it is enough

If you have food in the cupboard and a roof over your head, it is enough.

If you have worries that wake you but family that make you, it is enough.

If you have known love, shown love and grown love, it is enough.

If you have dreamed a little, worked a lot and been satisfied with your endeavours it is enough.

If the art of giving is more meaningful than getting, it is enough.

In the dark moments of life if you can still see a tiny flicker of light it is enough.

It is enough. It doesn’t have to be as vast as the oceans or as deep as the sea or as high as the mountain,

and you don’t have to be the richest, fastest, bravest, tallest, it isn’t about how much your worth measures but how you measure your worth.

It is enough. This I have learned.

Whatever I am, whoever I am, wherever I am, if I give with gladness of my heart it is enough.

©Alison Jean Hankinson

cropped-profile

 

When I was about 18 a very close friend of mine observed that I always seemed to be searching for something and that she worried that I might never be happy. I remember because it troubled me too, it was as if there was something missing from my life and I didn’t really know what it was, and I mistakenly labelled it happiness or perhaps even love. I think it took me many years to realise that it wasn’t missing at all that I just hadn’t recognised it even though at times it was staring me in the face.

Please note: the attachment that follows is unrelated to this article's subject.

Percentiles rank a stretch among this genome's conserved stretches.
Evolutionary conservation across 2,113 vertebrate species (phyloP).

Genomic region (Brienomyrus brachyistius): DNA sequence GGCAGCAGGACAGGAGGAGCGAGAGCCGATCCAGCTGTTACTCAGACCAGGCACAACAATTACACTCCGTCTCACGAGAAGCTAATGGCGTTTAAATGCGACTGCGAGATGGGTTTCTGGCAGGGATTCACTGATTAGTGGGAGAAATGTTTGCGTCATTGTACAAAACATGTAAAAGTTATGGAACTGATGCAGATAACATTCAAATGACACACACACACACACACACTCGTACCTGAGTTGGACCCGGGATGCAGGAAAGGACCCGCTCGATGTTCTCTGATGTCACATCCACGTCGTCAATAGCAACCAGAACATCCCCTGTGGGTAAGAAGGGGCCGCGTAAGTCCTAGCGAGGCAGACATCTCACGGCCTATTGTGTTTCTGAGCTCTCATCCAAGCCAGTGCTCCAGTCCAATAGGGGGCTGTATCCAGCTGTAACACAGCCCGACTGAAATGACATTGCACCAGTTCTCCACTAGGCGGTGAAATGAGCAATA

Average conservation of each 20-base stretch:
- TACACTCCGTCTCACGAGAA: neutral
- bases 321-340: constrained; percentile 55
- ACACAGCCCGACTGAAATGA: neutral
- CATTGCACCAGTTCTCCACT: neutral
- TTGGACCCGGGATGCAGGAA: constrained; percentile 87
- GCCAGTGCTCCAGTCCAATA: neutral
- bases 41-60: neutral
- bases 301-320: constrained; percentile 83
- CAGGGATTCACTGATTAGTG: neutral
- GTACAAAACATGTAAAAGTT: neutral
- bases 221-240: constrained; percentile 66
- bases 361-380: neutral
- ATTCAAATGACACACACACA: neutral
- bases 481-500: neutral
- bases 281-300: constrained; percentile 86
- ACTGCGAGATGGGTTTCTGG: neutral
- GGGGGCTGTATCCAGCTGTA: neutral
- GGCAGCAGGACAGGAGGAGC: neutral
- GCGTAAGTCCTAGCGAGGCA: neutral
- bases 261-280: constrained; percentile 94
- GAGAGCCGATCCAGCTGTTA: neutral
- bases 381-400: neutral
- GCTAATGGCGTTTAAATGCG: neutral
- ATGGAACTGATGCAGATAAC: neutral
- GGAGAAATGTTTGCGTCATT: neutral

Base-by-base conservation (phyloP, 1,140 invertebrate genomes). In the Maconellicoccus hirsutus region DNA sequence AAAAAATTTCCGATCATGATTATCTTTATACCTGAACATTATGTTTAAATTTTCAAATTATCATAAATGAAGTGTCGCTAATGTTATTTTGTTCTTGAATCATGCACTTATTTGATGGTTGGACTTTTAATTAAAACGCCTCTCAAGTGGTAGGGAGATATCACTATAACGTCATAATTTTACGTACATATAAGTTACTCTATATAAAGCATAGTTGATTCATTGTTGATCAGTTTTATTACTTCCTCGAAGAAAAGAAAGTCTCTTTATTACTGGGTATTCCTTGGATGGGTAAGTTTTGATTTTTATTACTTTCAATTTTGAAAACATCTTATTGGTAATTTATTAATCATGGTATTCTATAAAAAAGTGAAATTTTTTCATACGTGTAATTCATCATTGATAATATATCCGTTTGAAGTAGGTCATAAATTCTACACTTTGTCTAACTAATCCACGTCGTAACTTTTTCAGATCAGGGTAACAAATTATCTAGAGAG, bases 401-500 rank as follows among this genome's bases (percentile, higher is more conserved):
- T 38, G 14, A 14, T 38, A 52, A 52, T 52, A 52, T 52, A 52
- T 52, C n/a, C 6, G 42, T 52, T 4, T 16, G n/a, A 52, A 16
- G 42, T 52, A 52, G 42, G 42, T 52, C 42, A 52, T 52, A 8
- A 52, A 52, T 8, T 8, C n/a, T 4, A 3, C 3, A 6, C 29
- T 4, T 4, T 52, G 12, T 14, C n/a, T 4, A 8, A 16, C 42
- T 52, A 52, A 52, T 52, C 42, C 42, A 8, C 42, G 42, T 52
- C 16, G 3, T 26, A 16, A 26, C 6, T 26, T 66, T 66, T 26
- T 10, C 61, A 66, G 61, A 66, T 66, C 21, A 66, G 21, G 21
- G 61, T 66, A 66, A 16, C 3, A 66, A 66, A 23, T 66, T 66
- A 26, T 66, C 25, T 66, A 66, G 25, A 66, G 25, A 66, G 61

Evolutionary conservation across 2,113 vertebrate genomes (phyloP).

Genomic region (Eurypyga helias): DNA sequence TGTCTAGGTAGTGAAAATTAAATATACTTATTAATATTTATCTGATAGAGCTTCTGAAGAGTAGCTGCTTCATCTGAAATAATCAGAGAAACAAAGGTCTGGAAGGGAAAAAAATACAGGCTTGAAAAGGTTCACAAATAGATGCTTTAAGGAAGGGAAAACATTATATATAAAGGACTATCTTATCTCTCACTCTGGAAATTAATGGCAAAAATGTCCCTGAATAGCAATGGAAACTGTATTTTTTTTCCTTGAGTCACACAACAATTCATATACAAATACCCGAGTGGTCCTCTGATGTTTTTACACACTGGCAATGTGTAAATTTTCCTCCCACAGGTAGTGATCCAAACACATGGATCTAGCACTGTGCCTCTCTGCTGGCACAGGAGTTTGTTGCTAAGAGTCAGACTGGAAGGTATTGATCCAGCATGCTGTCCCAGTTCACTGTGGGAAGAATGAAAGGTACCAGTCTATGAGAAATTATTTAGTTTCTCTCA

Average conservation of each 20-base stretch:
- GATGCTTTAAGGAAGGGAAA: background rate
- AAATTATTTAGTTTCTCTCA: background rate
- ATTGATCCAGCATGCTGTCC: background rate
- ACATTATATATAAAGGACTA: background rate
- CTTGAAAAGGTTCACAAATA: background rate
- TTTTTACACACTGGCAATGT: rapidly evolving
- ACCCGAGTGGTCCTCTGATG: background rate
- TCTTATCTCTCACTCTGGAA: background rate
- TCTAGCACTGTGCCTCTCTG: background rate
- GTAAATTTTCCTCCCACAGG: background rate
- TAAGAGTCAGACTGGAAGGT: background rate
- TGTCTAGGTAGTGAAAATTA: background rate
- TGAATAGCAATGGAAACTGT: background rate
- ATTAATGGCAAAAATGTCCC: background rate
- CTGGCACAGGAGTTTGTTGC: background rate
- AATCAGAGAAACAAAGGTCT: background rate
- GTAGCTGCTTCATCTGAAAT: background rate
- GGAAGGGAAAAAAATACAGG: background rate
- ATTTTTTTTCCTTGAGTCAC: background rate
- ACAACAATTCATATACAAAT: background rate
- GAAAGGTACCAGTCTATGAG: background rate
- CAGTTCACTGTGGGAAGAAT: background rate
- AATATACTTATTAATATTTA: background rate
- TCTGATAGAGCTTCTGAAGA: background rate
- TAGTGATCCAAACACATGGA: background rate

Kintsugi

It has been a very long time, sometimes this is just how it is. We lose our voice. We open our mouth wide and nothing comes out. We have to be patient, let it heal. Pick up the pieces let them mend and grow and rejuvenate. Grow into a new person, a new being created from whatever grand or harrowing experience that was thrust our way. There will be a lot of this.

When we were in NZ I bought a set of jars, they all matched, one for tea, one for coffee, they had funny animals on and I thought the girls would like them. They came from Farmers, the department store so they were coveted and saved for, and I was joyful to have them. One day the sugar pot fell to the ground and smashed. Dave out it back together with superglue and life continued as if nothing had happened.

Last year the lid broke from the Tea jar, so now it holds utensils, it was beyond repair and I am still scouring second-hand shops to find a replacement lid meanwhile it holds wooden spoons perfectly. Then it happened again and the sugar pot broke again. I thought perhaps it was time to give up and throw it away and start again. I thought about buying a whole new set from Barton Grange they have the Wensleydale ones that are so unbelievably beautiful and cute. But it was lockdown, and so Dave got out the superglue and mended it again. And do you know it doesn’t matter at all. It is still my sugar bowl, it is just that it has a few extra cracks to it. I still have the same joy when I see it and I still remember the joy I felt when I brought them home and I had the full set.

In Japan imperfection and broken-ness is embraced and Kintsugi is a revered art. I think this is something I am learning to embrace too. The broken-ness doesn’t have to be detrimental, or pushed aside, or hidden away, it is simply part of the vessel’s journey. From the broken-ness comes a new vessel, with a new beauty arising from it’s life experience and it’s journey.

Namaste.

 

sugar pot

©Alison Jean Hankinson

Brighouse Bay

Over the stones